“A way of seeing people” – What coaching is…

We’ve looked in a previous post at some aspects of what coaching isn’t. Let’s start to look at what it is.

As I see it, John Whitmore had it about right when he said in an interview that coaching is:  “a way of seeing people.” *  It’s the implications of this short but deceptively simple phrase that I want to consider today.

The core of coaching     At the heart of coaching is the belief on the part of the coach, that individuals have within themselves the resources necessary for developing their expertise beyond their current level of competency. Read that sentence again slowly and really think about what it means in practical as well as philosophical terms.

We’re describing a “way of seeing” and a way of interacting between the individuals in coaching relationships, which have at their core infinite respect for the integrity, wisdom and ability of coachees, at least in relation to their own issues and affairs. Without this crucial attitude being in place, no genuine coaching can take place.

If the coach deep down entertains the belief that ‘the coach knows best’, or that anything other than the coachee’s own carefully considered and crafted solution is the ‘correct’ one in the coachee’s own particular circumstances (even if it’s to do nothing), then he or she might as well pack up and go home.

The coach’s magical role     That coachees have their own inner wisdom shouldn’t be taken to mean that the coach doesn’t have a crucial role, even a magical role. Rather than being an all-seeing ‘knower of all things’, the coach acts as a facilitator (or ‘catalyst’) in raising the awareness of coachees towards designing their own programmes to achieve self-generated goals. Alongside this, the coach facilitates or ‘catalyses’ the sense of responsibility and ownership in coachees that’s necessary for the achievement of those goals.

Think about it. The coach is the means by which that buried seam of gold within each coachee is revealed in its gleaming beauty, leading to the refining of hidden wisdom beyond anything the coachee previously held within his or her awareness. Believe it or not, the coach can sometimes be present at the birth of delicate and wonderful ideas, amazing personal transformations, and pathways towards dreams that were previously beyond reach.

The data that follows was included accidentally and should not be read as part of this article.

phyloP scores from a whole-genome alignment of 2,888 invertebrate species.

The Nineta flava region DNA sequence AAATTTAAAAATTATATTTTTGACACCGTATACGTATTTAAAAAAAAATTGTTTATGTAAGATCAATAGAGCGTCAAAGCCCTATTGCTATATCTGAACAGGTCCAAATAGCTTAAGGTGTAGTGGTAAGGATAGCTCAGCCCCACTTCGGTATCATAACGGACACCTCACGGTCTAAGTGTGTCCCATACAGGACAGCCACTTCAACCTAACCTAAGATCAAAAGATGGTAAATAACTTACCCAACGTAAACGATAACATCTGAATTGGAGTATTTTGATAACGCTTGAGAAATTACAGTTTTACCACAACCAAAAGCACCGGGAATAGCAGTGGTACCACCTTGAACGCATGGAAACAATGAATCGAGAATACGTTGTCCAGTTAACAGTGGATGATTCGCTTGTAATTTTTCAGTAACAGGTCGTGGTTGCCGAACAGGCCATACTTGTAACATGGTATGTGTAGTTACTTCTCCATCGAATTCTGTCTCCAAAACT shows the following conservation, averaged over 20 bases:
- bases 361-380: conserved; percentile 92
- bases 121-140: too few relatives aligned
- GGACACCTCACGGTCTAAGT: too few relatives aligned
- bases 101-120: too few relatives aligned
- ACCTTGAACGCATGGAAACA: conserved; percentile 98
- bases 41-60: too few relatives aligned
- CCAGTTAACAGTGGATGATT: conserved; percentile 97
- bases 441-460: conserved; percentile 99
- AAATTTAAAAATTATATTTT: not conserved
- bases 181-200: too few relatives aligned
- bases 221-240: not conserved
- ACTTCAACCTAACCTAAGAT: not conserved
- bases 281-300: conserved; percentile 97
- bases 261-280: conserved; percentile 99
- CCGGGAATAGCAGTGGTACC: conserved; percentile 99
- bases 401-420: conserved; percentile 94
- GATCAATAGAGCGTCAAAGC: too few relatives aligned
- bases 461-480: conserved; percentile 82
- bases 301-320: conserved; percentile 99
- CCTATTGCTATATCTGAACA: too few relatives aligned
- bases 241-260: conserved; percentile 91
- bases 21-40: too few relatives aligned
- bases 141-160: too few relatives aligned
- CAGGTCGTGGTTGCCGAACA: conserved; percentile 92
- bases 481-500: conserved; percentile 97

The transformational coaching ‘wordview’ or ‘culture’     Coaching is flexible enough to deal with a whole range of short term practical issues by focusing coachees on finding their own solutions. Yet, if coaching skills are implemented as a style of interaction within groups and organisations, the result can be communities with a ‘worldview’ or ‘culture’ that helps individuals and teams take ‘ownership’ of strategy to improve performance and/or cope with change.

In enabling the elimination of internal and external obstacles to achieving goals amongst individuals and groups, coaching can unleash unparalleled cooperative team spirit which makes any outcome so much more than the sum of the parts.

If that all sounds pretty powerful, it’s because it is. There’s no getting away from the fact that at their best, coaching and a ‘coaching style of interaction’ can be transformational in individual and collective lives.

The expansion of the coachee’s vision     The coaching relationship is one of equals and experts. The coachee is an expert  –  in her or his own specific issue. The coach is also an expert  –  in facilitating the coachee’s journey towards retrieving knowledge to deal with that issue which she or he already possesses, but is unable readily to access.

Rather than contributing information to this process of discovery, the coach becomes a listening ear, an asker of incisive questions, a sounding board reflecting back for coachees the contents of their own minds, transformed into the lubrication that brings ‘enlightenment’.

Some experience this enlightenment as a ‘lightbulb moment’  –  that instant when everything comes into focus and whatever needs to be seen is seen with utter clarity. After such moments, nothing is ever the same again. With the help of a skilled coach, the ‘vision’ of the coachee is expanded beyond its normal limitations  –  expanded beyond what either coach or coachee could ever imagine.

So, when you think about coaching, remember how magical it can be.      As “a way of seeing people”  it can be transformative for both individuals and groups, providing tools to facilitate personal development, whilst also being the basis of an attitudinal framework which translates into an unparalleled cooperative, respectful worldview.

* John Whitmore is best known for his book  Coaching for Performance, which first appeared in 1992 and has gone through four revisions. The quoted comment was made by Whitmore during an interview with Jane Renton for a Case Study in her book Coaching and Mentoring: What they are and how to make the most of them (2009).

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